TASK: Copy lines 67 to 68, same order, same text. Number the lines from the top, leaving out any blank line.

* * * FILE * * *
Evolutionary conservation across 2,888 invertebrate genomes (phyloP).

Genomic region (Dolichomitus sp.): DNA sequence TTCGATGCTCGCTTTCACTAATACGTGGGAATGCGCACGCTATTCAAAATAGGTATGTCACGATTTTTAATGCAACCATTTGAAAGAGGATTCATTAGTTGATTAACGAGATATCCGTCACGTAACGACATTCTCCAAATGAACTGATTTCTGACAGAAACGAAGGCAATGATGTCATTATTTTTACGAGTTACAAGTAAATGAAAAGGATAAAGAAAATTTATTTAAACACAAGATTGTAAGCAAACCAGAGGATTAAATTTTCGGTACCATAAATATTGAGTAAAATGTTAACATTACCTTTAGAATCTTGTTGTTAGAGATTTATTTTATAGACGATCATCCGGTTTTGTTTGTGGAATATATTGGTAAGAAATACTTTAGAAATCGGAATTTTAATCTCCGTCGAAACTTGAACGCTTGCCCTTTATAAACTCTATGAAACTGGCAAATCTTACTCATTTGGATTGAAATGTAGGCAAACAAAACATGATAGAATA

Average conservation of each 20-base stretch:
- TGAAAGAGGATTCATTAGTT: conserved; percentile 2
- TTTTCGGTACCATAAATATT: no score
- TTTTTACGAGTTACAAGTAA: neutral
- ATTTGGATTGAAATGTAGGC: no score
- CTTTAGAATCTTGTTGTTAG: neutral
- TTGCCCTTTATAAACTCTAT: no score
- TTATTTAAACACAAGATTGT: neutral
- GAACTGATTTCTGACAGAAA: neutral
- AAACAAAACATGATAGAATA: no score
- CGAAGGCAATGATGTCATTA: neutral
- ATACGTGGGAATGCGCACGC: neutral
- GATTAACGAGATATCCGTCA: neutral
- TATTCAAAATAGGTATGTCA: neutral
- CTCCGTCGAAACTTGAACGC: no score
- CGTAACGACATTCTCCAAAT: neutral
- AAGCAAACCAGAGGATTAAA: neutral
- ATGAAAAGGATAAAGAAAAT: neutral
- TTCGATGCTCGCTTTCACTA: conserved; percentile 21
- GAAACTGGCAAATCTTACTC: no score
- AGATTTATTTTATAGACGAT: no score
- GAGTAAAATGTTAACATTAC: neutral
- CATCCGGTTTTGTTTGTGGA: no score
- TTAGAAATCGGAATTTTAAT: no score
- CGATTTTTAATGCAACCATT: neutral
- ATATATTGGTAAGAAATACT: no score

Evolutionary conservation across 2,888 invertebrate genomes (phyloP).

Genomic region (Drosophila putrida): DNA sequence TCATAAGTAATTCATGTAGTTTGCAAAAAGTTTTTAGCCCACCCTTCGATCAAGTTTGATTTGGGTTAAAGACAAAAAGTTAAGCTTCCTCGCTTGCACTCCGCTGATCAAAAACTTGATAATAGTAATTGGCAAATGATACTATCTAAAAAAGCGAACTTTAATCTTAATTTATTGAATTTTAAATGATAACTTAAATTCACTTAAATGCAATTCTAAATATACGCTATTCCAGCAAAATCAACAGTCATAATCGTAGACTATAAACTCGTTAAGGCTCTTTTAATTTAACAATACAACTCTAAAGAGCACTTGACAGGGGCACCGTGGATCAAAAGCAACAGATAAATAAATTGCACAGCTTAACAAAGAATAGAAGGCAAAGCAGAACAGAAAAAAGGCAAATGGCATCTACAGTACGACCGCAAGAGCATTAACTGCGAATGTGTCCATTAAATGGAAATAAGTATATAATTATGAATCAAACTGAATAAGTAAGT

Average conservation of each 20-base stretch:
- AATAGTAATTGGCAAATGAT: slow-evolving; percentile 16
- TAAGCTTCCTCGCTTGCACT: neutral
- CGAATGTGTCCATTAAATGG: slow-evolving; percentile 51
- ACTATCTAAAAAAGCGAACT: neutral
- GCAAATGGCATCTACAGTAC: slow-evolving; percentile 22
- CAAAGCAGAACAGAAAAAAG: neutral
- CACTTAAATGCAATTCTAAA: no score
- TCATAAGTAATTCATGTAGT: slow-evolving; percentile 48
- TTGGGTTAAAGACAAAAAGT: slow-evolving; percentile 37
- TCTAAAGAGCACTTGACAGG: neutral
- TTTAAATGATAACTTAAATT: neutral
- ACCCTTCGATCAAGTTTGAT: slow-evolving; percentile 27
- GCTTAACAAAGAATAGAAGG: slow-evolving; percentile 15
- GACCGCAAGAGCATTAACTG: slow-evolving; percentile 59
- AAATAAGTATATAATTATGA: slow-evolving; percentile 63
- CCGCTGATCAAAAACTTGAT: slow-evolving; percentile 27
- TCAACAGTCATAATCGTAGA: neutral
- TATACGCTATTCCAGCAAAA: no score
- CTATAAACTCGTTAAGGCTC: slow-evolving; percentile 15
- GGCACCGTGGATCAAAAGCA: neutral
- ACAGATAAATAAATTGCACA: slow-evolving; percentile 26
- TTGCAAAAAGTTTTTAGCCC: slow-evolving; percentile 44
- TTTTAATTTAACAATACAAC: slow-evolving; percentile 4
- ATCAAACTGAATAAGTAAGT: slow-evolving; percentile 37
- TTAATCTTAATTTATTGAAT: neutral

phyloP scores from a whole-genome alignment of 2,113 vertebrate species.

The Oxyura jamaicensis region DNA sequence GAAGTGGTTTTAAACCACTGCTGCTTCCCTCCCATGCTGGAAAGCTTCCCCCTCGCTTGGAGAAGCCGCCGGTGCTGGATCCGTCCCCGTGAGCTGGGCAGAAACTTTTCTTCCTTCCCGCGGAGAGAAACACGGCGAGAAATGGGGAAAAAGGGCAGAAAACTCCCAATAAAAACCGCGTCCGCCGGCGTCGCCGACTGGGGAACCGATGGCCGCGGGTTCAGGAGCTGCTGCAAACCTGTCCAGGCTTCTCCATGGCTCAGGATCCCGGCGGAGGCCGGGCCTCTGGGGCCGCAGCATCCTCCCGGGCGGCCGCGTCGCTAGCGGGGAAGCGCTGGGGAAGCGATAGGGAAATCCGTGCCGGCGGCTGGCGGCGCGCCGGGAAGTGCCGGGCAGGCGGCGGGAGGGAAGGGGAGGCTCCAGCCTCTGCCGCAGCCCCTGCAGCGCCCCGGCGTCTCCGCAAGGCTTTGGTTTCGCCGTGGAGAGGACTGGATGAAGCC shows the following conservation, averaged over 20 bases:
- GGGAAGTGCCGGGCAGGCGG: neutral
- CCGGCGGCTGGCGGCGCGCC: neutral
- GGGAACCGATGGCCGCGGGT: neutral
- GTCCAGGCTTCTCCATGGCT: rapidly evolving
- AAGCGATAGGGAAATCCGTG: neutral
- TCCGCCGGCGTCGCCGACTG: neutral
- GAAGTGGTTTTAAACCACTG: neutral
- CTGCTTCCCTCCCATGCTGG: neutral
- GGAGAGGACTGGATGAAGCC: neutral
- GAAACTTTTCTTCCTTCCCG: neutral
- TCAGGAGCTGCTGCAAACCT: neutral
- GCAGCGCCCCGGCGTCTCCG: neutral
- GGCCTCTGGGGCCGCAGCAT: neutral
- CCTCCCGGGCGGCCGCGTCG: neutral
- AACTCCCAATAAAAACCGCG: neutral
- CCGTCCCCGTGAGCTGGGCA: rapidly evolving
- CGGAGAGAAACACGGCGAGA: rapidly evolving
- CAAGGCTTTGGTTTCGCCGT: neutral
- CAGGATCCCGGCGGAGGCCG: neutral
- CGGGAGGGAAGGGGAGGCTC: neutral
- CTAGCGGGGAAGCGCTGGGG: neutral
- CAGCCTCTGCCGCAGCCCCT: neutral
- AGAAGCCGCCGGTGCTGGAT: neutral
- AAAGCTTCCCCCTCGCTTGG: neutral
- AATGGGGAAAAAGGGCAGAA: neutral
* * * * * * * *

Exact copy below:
- GGAGAGGACTGGATGAAGCC: neutral
- GAAACTTTTCTTCCTTCCCG: neutral